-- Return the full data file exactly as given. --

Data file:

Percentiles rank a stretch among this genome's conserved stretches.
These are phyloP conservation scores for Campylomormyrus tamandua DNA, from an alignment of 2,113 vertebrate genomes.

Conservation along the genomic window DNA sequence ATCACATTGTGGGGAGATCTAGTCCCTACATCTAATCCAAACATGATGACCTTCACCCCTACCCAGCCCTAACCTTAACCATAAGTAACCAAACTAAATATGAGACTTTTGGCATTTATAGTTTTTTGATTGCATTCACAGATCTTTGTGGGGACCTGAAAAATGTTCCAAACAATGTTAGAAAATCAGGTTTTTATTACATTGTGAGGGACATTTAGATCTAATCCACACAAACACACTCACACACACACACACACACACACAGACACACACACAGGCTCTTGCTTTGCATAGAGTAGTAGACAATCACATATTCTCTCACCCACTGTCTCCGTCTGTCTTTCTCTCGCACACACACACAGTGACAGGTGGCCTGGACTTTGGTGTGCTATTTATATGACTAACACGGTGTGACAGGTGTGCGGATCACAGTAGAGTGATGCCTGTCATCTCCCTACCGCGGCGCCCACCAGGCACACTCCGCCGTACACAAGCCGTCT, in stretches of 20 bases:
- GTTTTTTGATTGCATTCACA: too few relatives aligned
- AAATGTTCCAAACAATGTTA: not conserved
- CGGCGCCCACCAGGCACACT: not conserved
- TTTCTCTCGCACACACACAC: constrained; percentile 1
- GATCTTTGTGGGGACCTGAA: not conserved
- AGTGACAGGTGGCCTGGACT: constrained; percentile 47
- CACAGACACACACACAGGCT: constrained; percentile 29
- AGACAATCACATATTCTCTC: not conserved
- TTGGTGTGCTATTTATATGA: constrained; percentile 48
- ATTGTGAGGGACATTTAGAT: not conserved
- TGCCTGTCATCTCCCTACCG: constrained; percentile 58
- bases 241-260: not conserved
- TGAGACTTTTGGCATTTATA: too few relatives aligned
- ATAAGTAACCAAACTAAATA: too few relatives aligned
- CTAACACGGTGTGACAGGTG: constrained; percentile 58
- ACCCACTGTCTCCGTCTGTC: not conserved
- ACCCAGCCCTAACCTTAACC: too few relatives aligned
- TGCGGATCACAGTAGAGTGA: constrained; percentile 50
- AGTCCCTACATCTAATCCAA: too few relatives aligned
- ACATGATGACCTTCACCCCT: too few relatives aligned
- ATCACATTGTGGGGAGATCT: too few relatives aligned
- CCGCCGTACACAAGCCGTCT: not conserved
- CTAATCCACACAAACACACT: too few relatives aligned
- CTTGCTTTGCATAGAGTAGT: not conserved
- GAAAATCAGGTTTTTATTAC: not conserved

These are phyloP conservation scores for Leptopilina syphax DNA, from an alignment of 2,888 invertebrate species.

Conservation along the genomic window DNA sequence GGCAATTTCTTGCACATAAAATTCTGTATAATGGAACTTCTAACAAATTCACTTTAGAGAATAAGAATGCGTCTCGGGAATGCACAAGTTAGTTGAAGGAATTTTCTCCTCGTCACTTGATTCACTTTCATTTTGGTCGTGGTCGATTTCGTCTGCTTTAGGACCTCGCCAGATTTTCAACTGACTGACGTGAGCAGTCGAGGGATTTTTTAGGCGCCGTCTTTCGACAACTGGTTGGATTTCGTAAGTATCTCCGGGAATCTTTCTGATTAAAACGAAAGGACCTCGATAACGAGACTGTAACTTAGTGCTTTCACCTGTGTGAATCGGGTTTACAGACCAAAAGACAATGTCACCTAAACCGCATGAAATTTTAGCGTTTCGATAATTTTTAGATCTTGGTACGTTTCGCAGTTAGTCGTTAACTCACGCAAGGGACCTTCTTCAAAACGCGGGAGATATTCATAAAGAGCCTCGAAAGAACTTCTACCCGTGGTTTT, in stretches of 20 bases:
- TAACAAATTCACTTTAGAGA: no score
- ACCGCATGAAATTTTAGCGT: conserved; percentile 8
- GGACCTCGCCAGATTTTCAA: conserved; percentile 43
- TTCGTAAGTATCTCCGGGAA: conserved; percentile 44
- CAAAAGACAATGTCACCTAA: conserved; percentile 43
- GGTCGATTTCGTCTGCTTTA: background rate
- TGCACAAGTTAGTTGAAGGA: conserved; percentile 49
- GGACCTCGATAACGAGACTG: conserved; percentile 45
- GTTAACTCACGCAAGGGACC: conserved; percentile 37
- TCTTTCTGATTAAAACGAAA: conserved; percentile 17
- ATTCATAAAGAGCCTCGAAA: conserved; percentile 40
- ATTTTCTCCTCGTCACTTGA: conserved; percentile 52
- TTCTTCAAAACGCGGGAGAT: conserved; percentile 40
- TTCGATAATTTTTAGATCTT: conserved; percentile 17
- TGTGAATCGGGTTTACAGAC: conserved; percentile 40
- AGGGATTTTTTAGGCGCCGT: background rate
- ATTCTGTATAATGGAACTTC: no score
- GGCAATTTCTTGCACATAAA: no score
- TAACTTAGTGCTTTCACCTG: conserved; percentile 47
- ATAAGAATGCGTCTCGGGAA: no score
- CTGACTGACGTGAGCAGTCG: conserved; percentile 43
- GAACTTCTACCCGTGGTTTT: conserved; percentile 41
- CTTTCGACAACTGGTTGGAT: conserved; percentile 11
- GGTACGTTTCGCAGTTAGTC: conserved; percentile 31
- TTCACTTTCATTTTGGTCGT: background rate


Percentiles rank a stretch among this genome's conserved stretches.
These are phyloP conservation scores for Campylomormyrus tamandua DNA, from an alignment of 2,113 vertebrate genomes.

Conservation along the genomic window DNA sequence ATCACATTGTGGGGAGATCTAGTCCCTACATCTAATCCAAACATGATGACCTTCACCCCTACCCAGCCCTAACCTTAACCATAAGTAACCAAACTAAATATGAGACTTTTGGCATTTATAGTTTTTTGATTGCATTCACAGATCTTTGTGGGGACCTGAAAAATGTTCCAAACAATGTTAGAAAATCAGGTTTTTATTACATTGTGAGGGACATTTAGATCTAATCCACACAAACACACTCACACACACACACACACACACACAGACACACACACAGGCTCTTGCTTTGCATAGAGTAGTAGACAATCACATATTCTCTCACCCACTGTCTCCGTCTGTCTTTCTCTCGCACACACACACAGTGACAGGTGGCCTGGACTTTGGTGTGCTATTTATATGACTAACACGGTGTGACAGGTGTGCGGATCACAGTAGAGTGATGCCTGTCATCTCCCTACCGCGGCGCCCACCAGGCACACTCCGCCGTACACAAGCCGTCT, in stretches of 20 bases:
- GTTTTTTGATTGCATTCACA: too few relatives aligned
- AAATGTTCCAAACAATGTTA: not conserved
- CGGCGCCCACCAGGCACACT: not conserved
- TTTCTCTCGCACACACACAC: constrained; percentile 1
- GATCTTTGTGGGGACCTGAA: not conserved
- AGTGACAGGTGGCCTGGACT: constrained; percentile 47
- CACAGACACACACACAGGCT: constrained; percentile 29
- AGACAATCACATATTCTCTC: not conserved
- TTGGTGTGCTATTTATATGA: constrained; percentile 48
- ATTGTGAGGGACATTTAGAT: not conserved
- TGCCTGTCATCTCCCTACCG: constrained; percentile 58
- bases 241-260: not conserved
- TGAGACTTTTGGCATTTATA: too few relatives aligned
- ATAAGTAACCAAACTAAATA: too few relatives aligned
- CTAACACGGTGTGACAGGTG: constrained; percentile 58
- ACCCACTGTCTCCGTCTGTC: not conserved
- ACCCAGCCCTAACCTTAACC: too few relatives aligned
- TGCGGATCACAGTAGAGTGA: constrained; percentile 50
- AGTCCCTACATCTAATCCAA: too few relatives aligned
- ACATGATGACCTTCACCCCT: too few relatives aligned
- ATCACATTGTGGGGAGATCT: too few relatives aligned
- CCGCCGTACACAAGCCGTCT: not conserved
- CTAATCCACACAAACACACT: too few relatives aligned
- CTTGCTTTGCATAGAGTAGT: not conserved
- GAAAATCAGGTTTTTATTAC: not conserved

These are phyloP conservation scores for Leptopilina syphax DNA, from an alignment of 2,888 invertebrate species.

Conservation along the genomic window DNA sequence GGCAATTTCTTGCACATAAAATTCTGTATAATGGAACTTCTAACAAATTCACTTTAGAGAATAAGAATGCGTCTCGGGAATGCACAAGTTAGTTGAAGGAATTTTCTCCTCGTCACTTGATTCACTTTCATTTTGGTCGTGGTCGATTTCGTCTGCTTTAGGACCTCGCCAGATTTTCAACTGACTGACGTGAGCAGTCGAGGGATTTTTTAGGCGCCGTCTTTCGACAACTGGTTGGATTTCGTAAGTATCTCCGGGAATCTTTCTGATTAAAACGAAAGGACCTCGATAACGAGACTGTAACTTAGTGCTTTCACCTGTGTGAATCGGGTTTACAGACCAAAAGACAATGTCACCTAAACCGCATGAAATTTTAGCGTTTCGATAATTTTTAGATCTTGGTACGTTTCGCAGTTAGTCGTTAACTCACGCAAGGGACCTTCTTCAAAACGCGGGAGATATTCATAAAGAGCCTCGAAAGAACTTCTACCCGTGGTTTT, in stretches of 20 bases:
- TAACAAATTCACTTTAGAGA: no score
- ACCGCATGAAATTTTAGCGT: conserved; percentile 8
- GGACCTCGCCAGATTTTCAA: conserved; percentile 43
- TTCGTAAGTATCTCCGGGAA: conserved; percentile 44
- CAAAAGACAATGTCACCTAA: conserved; percentile 43
- GGTCGATTTCGTCTGCTTTA: background rate
- TGCACAAGTTAGTTGAAGGA: conserved; percentile 49
- GGACCTCGATAACGAGACTG: conserved; percentile 45
- GTTAACTCACGCAAGGGACC: conserved; percentile 37
- TCTTTCTGATTAAAACGAAA: conserved; percentile 17
- ATTCATAAAGAGCCTCGAAA: conserved; percentile 40
- ATTTTCTCCTCGTCACTTGA: conserved; percentile 52
- TTCTTCAAAACGCGGGAGAT: conserved; percentile 40
- TTCGATAATTTTTAGATCTT: conserved; percentile 17
- TGTGAATCGGGTTTACAGAC: conserved; percentile 40
- AGGGATTTTTTAGGCGCCGT: background rate
- ATTCTGTATAATGGAACTTC: no score
- GGCAATTTCTTGCACATAAA: no score
- TAACTTAGTGCTTTCACCTG: conserved; percentile 47
- ATAAGAATGCGTCTCGGGAA: no score
- CTGACTGACGTGAGCAGTCG: conserved; percentile 43
- GAACTTCTACCCGTGGTTTT: conserved; percentile 41
- CTTTCGACAACTGGTTGGAT: conserved; percentile 11
- GGTACGTTTCGCAGTTAGTC: conserved; percentile 31
- TTCACTTTCATTTTGGTCGT: background rate